Extragalactic Star at the Black Hole

Extragalactic Star at the Black Hole

Astronomers have discovered a star of unusual origin in the innermost center of the Milky Way—it does not originate from our galaxy. The star, designated S0-6, currently orbits closely to the Black Hole at the center of the Milky Way. However, spectroscopic analyses have revealed that it originated more than 50,000 light-years away in a neighboring dwarf galaxy. Indications of this extragalactic origin include its unusual composition and the star’s advanced age of over ten billion years.

The center of our Milky Way is a highly dynamic region. The immense gravitational influence of the supermassive Black Hole, Sagittarius A*, causes the central stars to orbit around its gravitational well at record speeds, measurably altering their light and trajectories. Observations also indicate that amidst this dense congregation of stars, some of the oldest stars in the Milky Way coexist, along with, surprisingly, some protostars—despite the generally adverse conditions.

Examining the Innermost Stars

Astronomers have recently made another discovery in the center of the Milky Way. Shogo Nishiyama and his team from Miyagi University in Sendai tracked and spectroscopically examined some of the so-called S-stars in the Milky Way’s center for over eight years. These stars orbit within 0.13 light-years of the event horizon of the Sagittarius A* black hole and experience a correspondingly strong gravitational influence.

The S-stars provide a unique test case for the effects of strong gravity around supermassive black holes,” explain Nishiyama and his colleagues. Due to the extreme gravity conditions, astronomers have long suspected that most stars in the central cluster probably did not originate on-site but were formed farther out and later drawn near Sagittarius A*. However, it remains unclear exactly where these stars originally came from.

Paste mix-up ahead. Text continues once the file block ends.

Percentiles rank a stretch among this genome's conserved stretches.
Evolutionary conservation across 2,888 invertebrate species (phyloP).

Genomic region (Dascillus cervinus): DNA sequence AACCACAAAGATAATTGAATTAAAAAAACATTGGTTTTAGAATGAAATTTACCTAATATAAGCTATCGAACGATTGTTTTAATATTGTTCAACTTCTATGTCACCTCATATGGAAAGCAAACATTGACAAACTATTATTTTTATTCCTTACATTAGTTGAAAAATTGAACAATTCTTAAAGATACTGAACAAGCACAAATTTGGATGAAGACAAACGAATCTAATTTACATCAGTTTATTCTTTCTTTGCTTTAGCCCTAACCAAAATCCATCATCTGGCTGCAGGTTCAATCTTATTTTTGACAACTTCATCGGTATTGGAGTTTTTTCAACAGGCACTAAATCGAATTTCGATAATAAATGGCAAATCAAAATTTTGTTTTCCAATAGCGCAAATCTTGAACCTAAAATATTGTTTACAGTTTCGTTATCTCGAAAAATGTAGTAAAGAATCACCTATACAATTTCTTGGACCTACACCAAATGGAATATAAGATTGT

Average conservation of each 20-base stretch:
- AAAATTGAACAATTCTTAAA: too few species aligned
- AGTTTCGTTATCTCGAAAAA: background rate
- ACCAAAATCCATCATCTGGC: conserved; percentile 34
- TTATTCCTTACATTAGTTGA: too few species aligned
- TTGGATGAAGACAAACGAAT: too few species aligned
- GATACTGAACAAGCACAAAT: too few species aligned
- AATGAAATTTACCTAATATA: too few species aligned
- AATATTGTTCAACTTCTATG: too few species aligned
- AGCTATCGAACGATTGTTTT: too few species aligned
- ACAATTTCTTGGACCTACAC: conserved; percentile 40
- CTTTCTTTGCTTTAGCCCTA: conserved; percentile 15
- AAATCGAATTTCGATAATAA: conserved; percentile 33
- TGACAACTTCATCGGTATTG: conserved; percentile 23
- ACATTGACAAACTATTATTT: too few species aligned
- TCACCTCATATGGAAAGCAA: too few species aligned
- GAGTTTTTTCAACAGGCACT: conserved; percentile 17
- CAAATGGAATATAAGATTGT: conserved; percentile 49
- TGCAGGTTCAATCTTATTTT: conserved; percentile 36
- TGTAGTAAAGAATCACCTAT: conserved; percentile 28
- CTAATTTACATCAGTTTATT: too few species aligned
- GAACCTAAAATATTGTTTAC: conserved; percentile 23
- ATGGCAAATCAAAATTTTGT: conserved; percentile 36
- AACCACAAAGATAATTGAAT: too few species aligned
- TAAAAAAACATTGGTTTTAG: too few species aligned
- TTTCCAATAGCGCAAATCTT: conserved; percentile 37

Unusually Old and Metal-Poor

One of the S-stars, designated S0-6, now offers a surprising answer. It orbits only about 0.04 light-years from the central black hole and is one of the few red giants in the center of the Milky Way. Through analyses of the light spectrum, Nishiyama and his team determined that the star S0-6 must be more than ten billion years old, making it one of the oldest stars in its neighborhood.

However, S0-6 has another peculiarity: it contains fewer heavy elements than all stars analyzed in this environment so far, indicating its extreme metal deficiency. This not only confirms its early origin in the cosmos but also makes this star a stellar exotic. “The chemical composition and the high age suggest that S0-6 has undergone a different chemical evolution than the stars in the center of our galaxy,” report the astronomers.

Composition Points to an Extragalactic Origin

What does this mean concretely? To learn more about the origin of the star S0-6, Nishiyama and his team compared the spectral signature of this red giant with stars from various regions of the Milky Way, as well as stars from neighboring dwarf galaxies such as the Large Magellanic Cloud, the Sagittarius Dwarf Galaxy, or the Sculptor Galaxy.

The result is that S0–6 resembles stars in the Magellanic Cloud or the Sagittarius Dwarf Galaxy more than their stellar counterparts in the Milky Way, as determined by astronomers. In their view, this suggests that the star S0-6 was originally of extragalactic origin. Despite its current position in the innermost core of the Milky Way, it must have originated more than ten billion years ago in one of the primordial dwarf galaxies in our cosmic neighborhood.

Traveled 50,000 Light-Years years—at least

This could make S0–6 the first star from the central cluster of the Milky Way for which an unequivocal extragalactic origin has been demonstrated, as reported by astronomers. This implies that over its more than ten billion years of existence, the star S0-6 must have covered a distance of at least 50,000 light-years—probably even more. Typically, stars and star clusters drifting inward follow a spiral route toward the galactic center.

However, the origin of the ancient star S0-6 and the path it took to reach the center of the Milky Way are still open questions. It is also possible that this star is not the only extragalactic immigrant in our black hole. “With further investigation, we hope to unravel the mysteries of stars near the supermassive black hole,” says Nishiyama.

Source: (Proceedings of the Japan Academy, Series B, 2023; doi: 10.2183/pjab.100.007)

Featured Image: The star S0-6 is located just about 0.04 light-years from the central Black Hole of the Milky Way, Sagittarius A*. However, this star likely originated outside our galaxy. © Miyagi University of Education/ NAOJ